Thursday, May 31, 2007

Real governments in avatars

Finally it had to happen: real governments having their offices in a virtual world. Although it has been widely reported that Sweden is the first country in having an embassy in Second Life, the Swedish have been beaten by the tinny archipelago of Maldives, which opened its own embassy in the virtual reality place several days ago. Furthermore, the Swedish embassy plans to mainly give tourist information while the embassy of Maldives will "offer [the country's] viewpoint on issues of international concern, and to interact with [its] partners in the international community", which is what real embassies actually do...I don't want to know what the International Court of Justice's take will be on this or whether the Vienna Convention on Diplomatic Relations would apply there, but we will have to wait and see how any international disagreement is solved there...

Wednesday, May 30, 2007

Does Microsoft's purchase invalidate claim against Google

When few weeks ago Google announced that it was buying DoubleClick for u$s3.1 billion the main competitors, specially Microsoft, cried foul and asked to regulators around the globe to check for the legality of such acquisition (saying that it was not legal and contrary to anti-monopoly laws) but, in addition to contradicting its own position in other matters, recent moves by Microsoft and Yahoo! seem to help Google overcome the regulatory hassle. Microsoft acquired Aquantive, a company that advises agencies and website publishers on putting adverts online, connecting buyers and sellers, paying 85% more per share than the relevant closing price (a deal worth u$s 6 billion), leading to an analyst quoted in the BBC to say that he worried that "Microsoft has become Google-tunnel vision" following what Google does without a proper analysis as to whether it fits into its core business. On the same line Yahoo! purchased the remainder 80% of Right Media Exchange it did not already own for u$s680m, and it seems unlikely that on the face of such trend towards consolidation of the market, in which they are taking part, Google's competitors could ask for or imagine that Google's acquisition to be voided.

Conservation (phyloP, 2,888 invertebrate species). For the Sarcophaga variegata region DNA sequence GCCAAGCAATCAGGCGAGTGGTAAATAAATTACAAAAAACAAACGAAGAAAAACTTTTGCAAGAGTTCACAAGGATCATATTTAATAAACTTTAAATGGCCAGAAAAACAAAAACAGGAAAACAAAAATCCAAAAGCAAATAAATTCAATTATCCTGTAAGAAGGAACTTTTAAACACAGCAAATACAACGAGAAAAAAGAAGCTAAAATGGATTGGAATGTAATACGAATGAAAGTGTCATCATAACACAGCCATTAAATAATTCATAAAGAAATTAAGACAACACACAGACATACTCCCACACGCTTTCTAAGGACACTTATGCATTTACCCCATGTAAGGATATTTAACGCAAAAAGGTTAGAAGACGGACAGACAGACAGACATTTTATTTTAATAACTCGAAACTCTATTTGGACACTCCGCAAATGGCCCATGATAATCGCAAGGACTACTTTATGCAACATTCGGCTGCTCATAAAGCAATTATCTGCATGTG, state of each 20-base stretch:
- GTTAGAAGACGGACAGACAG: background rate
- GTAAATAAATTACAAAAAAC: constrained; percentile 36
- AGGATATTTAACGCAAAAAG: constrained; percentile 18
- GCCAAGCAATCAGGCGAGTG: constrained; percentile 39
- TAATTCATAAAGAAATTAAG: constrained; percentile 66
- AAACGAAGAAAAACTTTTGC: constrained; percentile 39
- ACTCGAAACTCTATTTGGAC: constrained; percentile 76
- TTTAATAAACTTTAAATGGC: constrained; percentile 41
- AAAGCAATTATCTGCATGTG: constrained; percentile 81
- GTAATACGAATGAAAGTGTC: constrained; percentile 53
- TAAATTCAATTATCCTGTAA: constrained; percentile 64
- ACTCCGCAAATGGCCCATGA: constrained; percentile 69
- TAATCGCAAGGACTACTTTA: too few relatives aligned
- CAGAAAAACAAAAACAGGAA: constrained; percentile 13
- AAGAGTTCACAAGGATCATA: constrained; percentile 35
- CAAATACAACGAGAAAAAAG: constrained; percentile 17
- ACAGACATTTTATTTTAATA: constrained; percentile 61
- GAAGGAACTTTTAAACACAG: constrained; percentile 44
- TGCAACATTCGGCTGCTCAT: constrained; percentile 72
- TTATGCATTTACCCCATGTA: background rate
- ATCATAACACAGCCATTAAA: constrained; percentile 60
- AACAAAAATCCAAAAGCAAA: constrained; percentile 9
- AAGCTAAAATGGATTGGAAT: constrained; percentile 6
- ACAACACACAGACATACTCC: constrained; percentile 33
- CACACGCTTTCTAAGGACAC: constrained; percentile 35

Sunday, May 27, 2007

The return of the browsers' wars?

Not being very technically savvy, I've trying to understand why since the last Firefox update and the release of the Internet Explorer 7.0 many websites stop functioning properly with Firefox (funnily enough, Microsoft's website works perfectly with Firefox...). It could be thought that there is some mistake in the Mozilla Foundation's browser, but it seems that the problem originates in websites been designed to work only (or properly) with some component that are proprietary to Microsoft. If the creator/owner of a website is supposed to have an incentive to allow people using whatever they want to use to access its website in order to attract more traffic, one only can wonder what other incentive may have received in order to benefit only one browser (and from whom)...Again, this reasoning could be based on simple ignorance, but something does not look good around here...Anything related to art. 81 of the EC Treaty?

Thursday, May 24, 2007

Back in London (and some fair use stuff)

After five months as visiting professor at Webster University in St. Louis, MO, I am back in London (the official title is E. Desmond Lee Visiting Professor of Global Awareness and I keep it until the beginning of the next academic year, vg August).
Just arrived and I recieved the link to this video from St Louis (thanks to Debra Carpenter).